A 30 to 35 million dollar residential project is underway on Reade Circle in Greenville. The five story building will house up to five hundred people, and includes a parking deck, a pool, courtyards, and dining. Construction crews are demolishing buildings on the 10 to 11 thousand square feet of space being used for the project. Construction will begin by early Fall of this year. Investors, Tom Taft and Jim Ward, say construction is estimated for completion in the summer of 2015.

A new music park has broken ground in Kinston and will be the centerpiece for the eight county African American Music Trail.  Construction has started at the site, which is located on the corner of South Queen and Springhill streets.  When finished, the music park will feature a 12-foot high by 23-foot wide sculpture documenting famous local musicians such as Maceo and Melvin Parker.  Executive Director of the Kinston Community Council for the Arts Sandy Landis says the park will also have a place where musicians can perform impromptu shows.

The state Department of Transportation is starting a two-week project to rid North Carolina's roadsides of litter. Litter Sweep concludes April 27.  Volunteers will be aided by DOT transportation crews, Adopt-A-Highway groups, N.C. Department of Public Safety inmate crews and community service workers.

In early April, the Ferry Division of the North Carolina Department of Transportation began installing new toll booths at three ferry terminals along the Neuse and Pamlico Rivers. In preparation for new ferry tolls going into effect July 1st, the Ferry Division began installation on Monday along the Bayview-Aurora and Cherry Branch-Minnesott Beach ferry routes.  Steve Abbott, Communications Officer for the Ferry Division, says they lowered the cost of the installation by constructing the toll booths themselves.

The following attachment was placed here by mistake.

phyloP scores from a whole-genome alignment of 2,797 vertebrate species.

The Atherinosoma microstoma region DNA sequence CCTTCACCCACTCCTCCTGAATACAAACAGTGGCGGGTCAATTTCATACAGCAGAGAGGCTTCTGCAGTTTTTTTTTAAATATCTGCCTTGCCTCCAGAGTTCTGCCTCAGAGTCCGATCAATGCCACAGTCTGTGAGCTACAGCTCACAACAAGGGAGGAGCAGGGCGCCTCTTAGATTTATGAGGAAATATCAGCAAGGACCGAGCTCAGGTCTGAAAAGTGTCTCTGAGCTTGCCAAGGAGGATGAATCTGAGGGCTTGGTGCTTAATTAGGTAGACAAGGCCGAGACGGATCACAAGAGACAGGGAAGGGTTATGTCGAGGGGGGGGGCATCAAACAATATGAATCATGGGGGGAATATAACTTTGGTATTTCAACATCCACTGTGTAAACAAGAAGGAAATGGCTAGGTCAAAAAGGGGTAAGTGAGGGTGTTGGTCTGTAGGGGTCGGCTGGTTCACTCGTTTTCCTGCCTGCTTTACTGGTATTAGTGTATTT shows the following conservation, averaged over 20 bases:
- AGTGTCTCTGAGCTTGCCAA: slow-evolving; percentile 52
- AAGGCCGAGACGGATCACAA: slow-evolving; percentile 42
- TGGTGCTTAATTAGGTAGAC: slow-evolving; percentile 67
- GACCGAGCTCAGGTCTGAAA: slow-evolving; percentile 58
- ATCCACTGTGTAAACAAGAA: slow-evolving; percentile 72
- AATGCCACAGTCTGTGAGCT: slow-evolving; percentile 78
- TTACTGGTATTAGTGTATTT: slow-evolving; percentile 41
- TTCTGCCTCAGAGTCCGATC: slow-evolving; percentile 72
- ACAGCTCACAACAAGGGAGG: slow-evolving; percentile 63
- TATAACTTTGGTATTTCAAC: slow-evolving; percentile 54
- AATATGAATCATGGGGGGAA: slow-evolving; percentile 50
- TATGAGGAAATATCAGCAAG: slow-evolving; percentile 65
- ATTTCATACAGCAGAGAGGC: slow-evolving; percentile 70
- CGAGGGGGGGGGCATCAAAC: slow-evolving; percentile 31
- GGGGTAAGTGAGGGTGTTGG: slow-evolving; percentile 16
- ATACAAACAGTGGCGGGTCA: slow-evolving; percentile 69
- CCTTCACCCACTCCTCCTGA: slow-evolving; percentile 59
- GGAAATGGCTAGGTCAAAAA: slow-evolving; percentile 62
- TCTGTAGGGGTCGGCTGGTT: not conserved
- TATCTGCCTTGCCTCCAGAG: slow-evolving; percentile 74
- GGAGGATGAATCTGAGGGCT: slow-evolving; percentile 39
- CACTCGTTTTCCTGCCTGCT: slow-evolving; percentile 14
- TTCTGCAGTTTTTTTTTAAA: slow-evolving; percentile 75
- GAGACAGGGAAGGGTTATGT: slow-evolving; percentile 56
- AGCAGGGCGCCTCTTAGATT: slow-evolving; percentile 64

Following a 6 month break in construction of the Buddy Phillips Bridge, the project is back on track.The 12 million dollar bridge replacement crosses the New River on US 17 business in downtown Jacksonville. The 800 foot, 4-lane bridge replacement was halted because the original contractors, Intercoastal Contracting of Castle Hayne, filed for bankruptcy.  Smith-Rowe LLC is being subcontracted to finish the last leg of work. Project Manager for the Buddy Phillips bridge Thomas Barton says construction started last month.

QuadLoop proposed

Mar 12, 2013

The Greenville City Council recently signed legislation endorsing an interstate loop that would aim to make Eastern North Carolina a hot spot for outside developers and manufacturers. 

Recent media reports have indicated a lack of Highway Patrol in eastern North Carolina. Captain John Nyberg of Troop A  says  the shortage is real and they have sustained a minimum of troopers for years. Nyberg says Troop A currently employs 121 Highway Patrolmen, but the ideal number is 150.

 "That number is one that's been around for quite a long time, and you don't have to look that far to see how much the population has increased over the years."

Changes are coming to the way the Division of Motor Vehicles  collects vehicle property tax. The Tax and Tag program will allow the DMV to consolidate vehicle property taxes along with registration renewals into one single payment. The DMV will begin sending out registration renewal notices this summer that show both fees on the same invoice.  By mid 2014, all NC vehicles will be incorporated into the system.

Several non-profits in Greene County are joining forces to save the local Animal Shelter

Earlier this month, the Greene County Animal Shelter announced it would experience a significant funding reduction of 13,000 dollars.  Several non-profits and volunteer groups such as Friends of Greene County Animal Shelter and Greene County Humane Society have offered to help collect supplies before the reduction takes effect on July 1st.  Lynn Graves is the President of Greene County Humane Society.